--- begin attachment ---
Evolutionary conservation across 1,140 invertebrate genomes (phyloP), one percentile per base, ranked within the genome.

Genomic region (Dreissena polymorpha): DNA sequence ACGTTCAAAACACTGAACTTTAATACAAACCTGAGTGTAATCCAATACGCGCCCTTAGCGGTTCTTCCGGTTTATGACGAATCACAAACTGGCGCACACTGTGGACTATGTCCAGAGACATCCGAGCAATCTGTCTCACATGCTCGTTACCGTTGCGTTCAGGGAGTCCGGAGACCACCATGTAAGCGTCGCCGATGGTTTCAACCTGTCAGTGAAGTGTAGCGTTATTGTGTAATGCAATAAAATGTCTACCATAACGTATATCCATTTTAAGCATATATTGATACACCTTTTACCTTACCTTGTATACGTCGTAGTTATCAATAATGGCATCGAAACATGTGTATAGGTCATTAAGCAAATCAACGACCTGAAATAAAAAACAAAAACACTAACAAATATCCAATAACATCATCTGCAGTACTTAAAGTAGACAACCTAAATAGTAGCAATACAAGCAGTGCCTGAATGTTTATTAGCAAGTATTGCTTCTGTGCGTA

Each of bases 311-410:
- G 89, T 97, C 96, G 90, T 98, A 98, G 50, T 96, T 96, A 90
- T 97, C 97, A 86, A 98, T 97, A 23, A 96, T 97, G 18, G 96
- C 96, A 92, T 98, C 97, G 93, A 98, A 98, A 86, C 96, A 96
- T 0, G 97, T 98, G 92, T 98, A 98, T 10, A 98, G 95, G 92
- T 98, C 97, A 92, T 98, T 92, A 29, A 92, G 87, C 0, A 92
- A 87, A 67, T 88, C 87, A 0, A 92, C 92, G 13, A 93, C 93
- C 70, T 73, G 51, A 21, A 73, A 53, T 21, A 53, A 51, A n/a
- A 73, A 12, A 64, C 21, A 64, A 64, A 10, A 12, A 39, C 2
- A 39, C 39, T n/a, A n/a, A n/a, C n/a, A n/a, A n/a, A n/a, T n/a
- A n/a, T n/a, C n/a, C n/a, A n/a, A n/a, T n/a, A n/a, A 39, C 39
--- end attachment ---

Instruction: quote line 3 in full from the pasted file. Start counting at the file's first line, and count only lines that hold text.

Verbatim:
Each of bases 311-410: